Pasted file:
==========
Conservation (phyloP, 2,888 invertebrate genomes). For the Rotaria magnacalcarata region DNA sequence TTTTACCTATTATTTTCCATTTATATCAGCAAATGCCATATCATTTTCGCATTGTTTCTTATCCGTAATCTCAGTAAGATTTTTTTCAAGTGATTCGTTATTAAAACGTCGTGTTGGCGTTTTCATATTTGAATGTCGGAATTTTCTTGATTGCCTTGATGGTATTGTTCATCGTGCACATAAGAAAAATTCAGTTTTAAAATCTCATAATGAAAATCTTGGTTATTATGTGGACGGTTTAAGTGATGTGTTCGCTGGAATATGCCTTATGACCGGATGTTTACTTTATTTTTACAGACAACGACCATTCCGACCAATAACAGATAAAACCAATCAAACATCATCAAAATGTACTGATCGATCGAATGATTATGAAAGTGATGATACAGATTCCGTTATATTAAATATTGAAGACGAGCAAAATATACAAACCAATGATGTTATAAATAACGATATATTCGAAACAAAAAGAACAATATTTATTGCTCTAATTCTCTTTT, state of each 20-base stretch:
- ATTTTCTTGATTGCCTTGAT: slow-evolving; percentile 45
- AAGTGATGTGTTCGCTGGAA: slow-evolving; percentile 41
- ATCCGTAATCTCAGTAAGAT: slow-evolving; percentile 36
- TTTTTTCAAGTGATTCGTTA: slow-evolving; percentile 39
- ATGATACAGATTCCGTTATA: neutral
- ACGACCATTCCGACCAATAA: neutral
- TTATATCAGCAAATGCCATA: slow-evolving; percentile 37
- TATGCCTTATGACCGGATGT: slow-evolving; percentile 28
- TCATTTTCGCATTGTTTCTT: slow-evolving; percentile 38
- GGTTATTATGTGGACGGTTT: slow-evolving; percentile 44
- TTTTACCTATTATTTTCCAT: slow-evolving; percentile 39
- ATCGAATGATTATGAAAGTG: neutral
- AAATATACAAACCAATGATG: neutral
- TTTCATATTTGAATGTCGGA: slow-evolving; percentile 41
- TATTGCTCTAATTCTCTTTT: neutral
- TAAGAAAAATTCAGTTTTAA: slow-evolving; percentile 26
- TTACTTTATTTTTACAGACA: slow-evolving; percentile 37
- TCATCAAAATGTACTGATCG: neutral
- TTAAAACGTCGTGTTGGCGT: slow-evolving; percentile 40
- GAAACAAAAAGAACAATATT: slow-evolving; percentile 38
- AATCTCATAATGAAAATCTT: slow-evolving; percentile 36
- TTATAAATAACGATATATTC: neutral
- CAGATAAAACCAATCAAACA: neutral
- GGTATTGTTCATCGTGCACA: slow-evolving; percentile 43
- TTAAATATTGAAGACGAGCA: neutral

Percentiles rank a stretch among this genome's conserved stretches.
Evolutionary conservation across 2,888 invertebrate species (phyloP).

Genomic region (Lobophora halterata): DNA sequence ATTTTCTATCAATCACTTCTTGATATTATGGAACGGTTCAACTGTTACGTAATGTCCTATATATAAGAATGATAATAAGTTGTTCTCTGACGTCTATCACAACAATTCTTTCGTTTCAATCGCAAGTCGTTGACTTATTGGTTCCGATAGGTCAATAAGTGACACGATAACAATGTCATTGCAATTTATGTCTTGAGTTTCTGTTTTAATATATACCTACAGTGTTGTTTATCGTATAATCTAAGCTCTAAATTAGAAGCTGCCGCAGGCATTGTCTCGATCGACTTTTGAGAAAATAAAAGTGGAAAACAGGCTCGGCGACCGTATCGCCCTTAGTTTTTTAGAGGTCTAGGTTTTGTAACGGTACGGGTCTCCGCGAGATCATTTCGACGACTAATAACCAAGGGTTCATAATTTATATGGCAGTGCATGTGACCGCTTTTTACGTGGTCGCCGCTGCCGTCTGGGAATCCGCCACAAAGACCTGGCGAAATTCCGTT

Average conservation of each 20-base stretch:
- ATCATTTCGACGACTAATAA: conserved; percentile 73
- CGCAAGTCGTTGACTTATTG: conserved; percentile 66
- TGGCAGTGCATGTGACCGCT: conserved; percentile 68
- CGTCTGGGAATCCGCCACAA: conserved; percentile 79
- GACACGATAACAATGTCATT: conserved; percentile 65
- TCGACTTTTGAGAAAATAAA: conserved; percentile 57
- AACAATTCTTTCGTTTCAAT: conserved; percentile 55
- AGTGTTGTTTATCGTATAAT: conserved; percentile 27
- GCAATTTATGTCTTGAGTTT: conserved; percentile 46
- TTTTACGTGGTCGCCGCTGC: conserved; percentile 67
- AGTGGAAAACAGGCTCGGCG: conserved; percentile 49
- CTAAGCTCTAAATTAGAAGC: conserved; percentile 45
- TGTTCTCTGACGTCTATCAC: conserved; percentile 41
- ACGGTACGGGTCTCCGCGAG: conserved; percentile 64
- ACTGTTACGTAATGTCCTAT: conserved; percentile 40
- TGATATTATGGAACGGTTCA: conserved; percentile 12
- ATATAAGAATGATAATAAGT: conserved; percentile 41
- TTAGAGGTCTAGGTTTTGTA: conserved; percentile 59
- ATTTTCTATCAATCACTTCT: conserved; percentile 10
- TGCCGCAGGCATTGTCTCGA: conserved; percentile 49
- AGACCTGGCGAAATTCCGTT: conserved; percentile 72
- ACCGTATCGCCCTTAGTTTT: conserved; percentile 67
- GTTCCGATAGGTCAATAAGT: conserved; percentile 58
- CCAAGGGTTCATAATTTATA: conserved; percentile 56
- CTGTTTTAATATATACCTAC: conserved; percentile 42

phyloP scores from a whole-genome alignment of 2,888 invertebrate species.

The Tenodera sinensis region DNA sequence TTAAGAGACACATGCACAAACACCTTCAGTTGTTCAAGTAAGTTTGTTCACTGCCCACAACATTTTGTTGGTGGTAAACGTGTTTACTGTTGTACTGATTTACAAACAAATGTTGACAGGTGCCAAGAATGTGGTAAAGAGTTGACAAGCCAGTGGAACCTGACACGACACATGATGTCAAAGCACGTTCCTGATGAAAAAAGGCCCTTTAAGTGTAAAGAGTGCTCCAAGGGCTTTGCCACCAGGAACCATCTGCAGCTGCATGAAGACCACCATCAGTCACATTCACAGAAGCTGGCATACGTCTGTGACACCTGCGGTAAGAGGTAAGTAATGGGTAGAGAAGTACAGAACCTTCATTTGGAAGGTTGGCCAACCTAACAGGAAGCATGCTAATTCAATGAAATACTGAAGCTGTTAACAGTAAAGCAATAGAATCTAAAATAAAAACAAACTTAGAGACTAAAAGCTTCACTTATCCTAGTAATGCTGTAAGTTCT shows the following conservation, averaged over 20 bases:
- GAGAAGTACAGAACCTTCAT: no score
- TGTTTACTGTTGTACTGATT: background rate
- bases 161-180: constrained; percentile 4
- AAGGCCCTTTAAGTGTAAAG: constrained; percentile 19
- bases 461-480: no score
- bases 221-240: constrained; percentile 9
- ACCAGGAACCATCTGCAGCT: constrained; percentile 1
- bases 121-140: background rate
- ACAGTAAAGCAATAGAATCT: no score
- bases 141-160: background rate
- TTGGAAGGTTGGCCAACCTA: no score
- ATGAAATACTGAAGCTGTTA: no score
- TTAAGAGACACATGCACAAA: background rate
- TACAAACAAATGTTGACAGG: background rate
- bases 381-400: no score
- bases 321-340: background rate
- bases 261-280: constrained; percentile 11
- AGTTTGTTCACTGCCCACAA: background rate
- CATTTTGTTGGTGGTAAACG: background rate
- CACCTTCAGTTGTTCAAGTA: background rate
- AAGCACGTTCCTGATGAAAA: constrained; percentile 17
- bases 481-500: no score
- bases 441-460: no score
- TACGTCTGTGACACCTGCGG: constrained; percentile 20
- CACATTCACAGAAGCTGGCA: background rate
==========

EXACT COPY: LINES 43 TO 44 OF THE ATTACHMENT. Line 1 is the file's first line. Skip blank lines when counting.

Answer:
- TGTTCTCTGACGTCTATCAC: conserved; percentile 41
- ACGGTACGGGTCTCCGCGAG: conserved; percentile 64